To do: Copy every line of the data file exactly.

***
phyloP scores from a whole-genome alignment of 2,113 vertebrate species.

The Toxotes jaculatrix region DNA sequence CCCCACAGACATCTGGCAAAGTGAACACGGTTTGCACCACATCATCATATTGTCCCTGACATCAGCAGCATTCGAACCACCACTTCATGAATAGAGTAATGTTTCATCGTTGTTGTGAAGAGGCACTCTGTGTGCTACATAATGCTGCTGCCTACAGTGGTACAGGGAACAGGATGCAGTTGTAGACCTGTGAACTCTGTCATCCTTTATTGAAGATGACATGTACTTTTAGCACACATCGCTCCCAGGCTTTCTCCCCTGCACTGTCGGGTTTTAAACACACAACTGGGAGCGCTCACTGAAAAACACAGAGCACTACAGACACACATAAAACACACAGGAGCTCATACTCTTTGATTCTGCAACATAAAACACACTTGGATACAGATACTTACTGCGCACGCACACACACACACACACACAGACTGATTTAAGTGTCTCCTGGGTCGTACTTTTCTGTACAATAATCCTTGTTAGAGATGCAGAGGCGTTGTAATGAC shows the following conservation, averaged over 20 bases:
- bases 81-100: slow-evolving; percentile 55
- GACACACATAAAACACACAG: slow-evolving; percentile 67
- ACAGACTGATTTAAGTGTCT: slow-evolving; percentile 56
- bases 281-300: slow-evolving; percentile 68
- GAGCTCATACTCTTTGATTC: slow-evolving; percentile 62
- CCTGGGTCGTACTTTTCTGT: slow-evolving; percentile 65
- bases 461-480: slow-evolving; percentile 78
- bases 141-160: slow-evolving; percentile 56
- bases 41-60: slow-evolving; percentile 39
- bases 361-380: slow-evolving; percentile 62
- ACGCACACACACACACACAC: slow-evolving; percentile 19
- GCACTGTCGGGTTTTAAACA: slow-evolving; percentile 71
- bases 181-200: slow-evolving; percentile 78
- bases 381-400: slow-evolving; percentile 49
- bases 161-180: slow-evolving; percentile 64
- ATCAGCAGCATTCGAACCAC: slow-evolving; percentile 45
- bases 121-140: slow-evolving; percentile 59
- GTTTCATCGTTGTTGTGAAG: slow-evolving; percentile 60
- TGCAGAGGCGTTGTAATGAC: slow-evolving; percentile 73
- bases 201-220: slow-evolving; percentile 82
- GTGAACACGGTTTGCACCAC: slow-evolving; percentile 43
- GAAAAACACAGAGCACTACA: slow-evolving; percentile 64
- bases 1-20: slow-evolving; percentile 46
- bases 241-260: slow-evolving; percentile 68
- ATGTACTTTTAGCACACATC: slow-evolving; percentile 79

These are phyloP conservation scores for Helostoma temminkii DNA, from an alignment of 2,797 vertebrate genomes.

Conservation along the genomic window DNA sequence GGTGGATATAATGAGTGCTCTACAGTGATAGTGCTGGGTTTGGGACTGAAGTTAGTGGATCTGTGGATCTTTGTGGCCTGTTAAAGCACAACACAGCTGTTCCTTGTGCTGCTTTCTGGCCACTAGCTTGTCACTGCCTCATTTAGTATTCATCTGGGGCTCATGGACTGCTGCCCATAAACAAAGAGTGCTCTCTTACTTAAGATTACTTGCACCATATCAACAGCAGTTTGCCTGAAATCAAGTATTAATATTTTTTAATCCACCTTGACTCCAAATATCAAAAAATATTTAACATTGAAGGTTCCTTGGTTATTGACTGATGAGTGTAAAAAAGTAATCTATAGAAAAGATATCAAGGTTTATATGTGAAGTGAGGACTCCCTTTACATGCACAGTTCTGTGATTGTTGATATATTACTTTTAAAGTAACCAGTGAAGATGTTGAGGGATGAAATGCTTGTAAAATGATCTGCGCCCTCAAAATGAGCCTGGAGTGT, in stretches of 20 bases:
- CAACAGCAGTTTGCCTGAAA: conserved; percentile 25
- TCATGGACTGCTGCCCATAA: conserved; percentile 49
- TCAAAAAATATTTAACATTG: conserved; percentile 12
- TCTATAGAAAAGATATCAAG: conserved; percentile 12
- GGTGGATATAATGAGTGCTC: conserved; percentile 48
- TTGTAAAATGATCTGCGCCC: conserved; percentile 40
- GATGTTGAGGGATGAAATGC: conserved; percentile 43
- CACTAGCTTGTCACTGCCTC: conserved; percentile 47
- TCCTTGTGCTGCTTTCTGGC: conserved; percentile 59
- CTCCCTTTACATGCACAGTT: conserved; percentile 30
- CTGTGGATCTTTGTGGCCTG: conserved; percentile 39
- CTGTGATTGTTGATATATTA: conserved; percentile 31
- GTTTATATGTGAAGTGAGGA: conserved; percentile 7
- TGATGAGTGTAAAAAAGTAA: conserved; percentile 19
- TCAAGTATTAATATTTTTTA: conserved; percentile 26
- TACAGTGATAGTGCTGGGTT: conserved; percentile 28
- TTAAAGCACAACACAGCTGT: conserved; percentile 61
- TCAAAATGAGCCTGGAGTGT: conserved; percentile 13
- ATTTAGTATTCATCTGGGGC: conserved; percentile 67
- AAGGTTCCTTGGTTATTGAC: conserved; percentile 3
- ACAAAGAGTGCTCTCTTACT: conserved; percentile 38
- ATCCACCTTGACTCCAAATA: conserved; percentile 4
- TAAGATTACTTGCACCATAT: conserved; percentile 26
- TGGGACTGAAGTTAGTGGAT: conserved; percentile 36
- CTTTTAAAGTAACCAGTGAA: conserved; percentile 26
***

phyloP scores from a whole-genome alignment of 2,113 vertebrate species.

The Toxotes jaculatrix region DNA sequence CCCCACAGACATCTGGCAAAGTGAACACGGTTTGCACCACATCATCATATTGTCCCTGACATCAGCAGCATTCGAACCACCACTTCATGAATAGAGTAATGTTTCATCGTTGTTGTGAAGAGGCACTCTGTGTGCTACATAATGCTGCTGCCTACAGTGGTACAGGGAACAGGATGCAGTTGTAGACCTGTGAACTCTGTCATCCTTTATTGAAGATGACATGTACTTTTAGCACACATCGCTCCCAGGCTTTCTCCCCTGCACTGTCGGGTTTTAAACACACAACTGGGAGCGCTCACTGAAAAACACAGAGCACTACAGACACACATAAAACACACAGGAGCTCATACTCTTTGATTCTGCAACATAAAACACACTTGGATACAGATACTTACTGCGCACGCACACACACACACACACACAGACTGATTTAAGTGTCTCCTGGGTCGTACTTTTCTGTACAATAATCCTTGTTAGAGATGCAGAGGCGTTGTAATGAC shows the following conservation, averaged over 20 bases:
- bases 81-100: slow-evolving; percentile 55
- GACACACATAAAACACACAG: slow-evolving; percentile 67
- ACAGACTGATTTAAGTGTCT: slow-evolving; percentile 56
- bases 281-300: slow-evolving; percentile 68
- GAGCTCATACTCTTTGATTC: slow-evolving; percentile 62
- CCTGGGTCGTACTTTTCTGT: slow-evolving; percentile 65
- bases 461-480: slow-evolving; percentile 78
- bases 141-160: slow-evolving; percentile 56
- bases 41-60: slow-evolving; percentile 39
- bases 361-380: slow-evolving; percentile 62
- ACGCACACACACACACACAC: slow-evolving; percentile 19
- GCACTGTCGGGTTTTAAACA: slow-evolving; percentile 71
- bases 181-200: slow-evolving; percentile 78
- bases 381-400: slow-evolving; percentile 49
- bases 161-180: slow-evolving; percentile 64
- ATCAGCAGCATTCGAACCAC: slow-evolving; percentile 45
- bases 121-140: slow-evolving; percentile 59
- GTTTCATCGTTGTTGTGAAG: slow-evolving; percentile 60
- TGCAGAGGCGTTGTAATGAC: slow-evolving; percentile 73
- bases 201-220: slow-evolving; percentile 82
- GTGAACACGGTTTGCACCAC: slow-evolving; percentile 43
- GAAAAACACAGAGCACTACA: slow-evolving; percentile 64
- bases 1-20: slow-evolving; percentile 46
- bases 241-260: slow-evolving; percentile 68
- ATGTACTTTTAGCACACATC: slow-evolving; percentile 79

These are phyloP conservation scores for Helostoma temminkii DNA, from an alignment of 2,797 vertebrate genomes.

Conservation along the genomic window DNA sequence GGTGGATATAATGAGTGCTCTACAGTGATAGTGCTGGGTTTGGGACTGAAGTTAGTGGATCTGTGGATCTTTGTGGCCTGTTAAAGCACAACACAGCTGTTCCTTGTGCTGCTTTCTGGCCACTAGCTTGTCACTGCCTCATTTAGTATTCATCTGGGGCTCATGGACTGCTGCCCATAAACAAAGAGTGCTCTCTTACTTAAGATTACTTGCACCATATCAACAGCAGTTTGCCTGAAATCAAGTATTAATATTTTTTAATCCACCTTGACTCCAAATATCAAAAAATATTTAACATTGAAGGTTCCTTGGTTATTGACTGATGAGTGTAAAAAAGTAATCTATAGAAAAGATATCAAGGTTTATATGTGAAGTGAGGACTCCCTTTACATGCACAGTTCTGTGATTGTTGATATATTACTTTTAAAGTAACCAGTGAAGATGTTGAGGGATGAAATGCTTGTAAAATGATCTGCGCCCTCAAAATGAGCCTGGAGTGT, in stretches of 20 bases:
- CAACAGCAGTTTGCCTGAAA: conserved; percentile 25
- TCATGGACTGCTGCCCATAA: conserved; percentile 49
- TCAAAAAATATTTAACATTG: conserved; percentile 12
- TCTATAGAAAAGATATCAAG: conserved; percentile 12
- GGTGGATATAATGAGTGCTC: conserved; percentile 48
- TTGTAAAATGATCTGCGCCC: conserved; percentile 40
- GATGTTGAGGGATGAAATGC: conserved; percentile 43
- CACTAGCTTGTCACTGCCTC: conserved; percentile 47
- TCCTTGTGCTGCTTTCTGGC: conserved; percentile 59
- CTCCCTTTACATGCACAGTT: conserved; percentile 30
- CTGTGGATCTTTGTGGCCTG: conserved; percentile 39
- CTGTGATTGTTGATATATTA: conserved; percentile 31
- GTTTATATGTGAAGTGAGGA: conserved; percentile 7
- TGATGAGTGTAAAAAAGTAA: conserved; percentile 19
- TCAAGTATTAATATTTTTTA: conserved; percentile 26
- TACAGTGATAGTGCTGGGTT: conserved; percentile 28
- TTAAAGCACAACACAGCTGT: conserved; percentile 61
- TCAAAATGAGCCTGGAGTGT: conserved; percentile 13
- ATTTAGTATTCATCTGGGGC: conserved; percentile 67
- AAGGTTCCTTGGTTATTGAC: conserved; percentile 3
- ACAAAGAGTGCTCTCTTACT: conserved; percentile 38
- ATCCACCTTGACTCCAAATA: conserved; percentile 4
- TAAGATTACTTGCACCATAT: conserved; percentile 26
- TGGGACTGAAGTTAGTGGAT: conserved; percentile 36
- CTTTTAAAGTAACCAGTGAA: conserved; percentile 26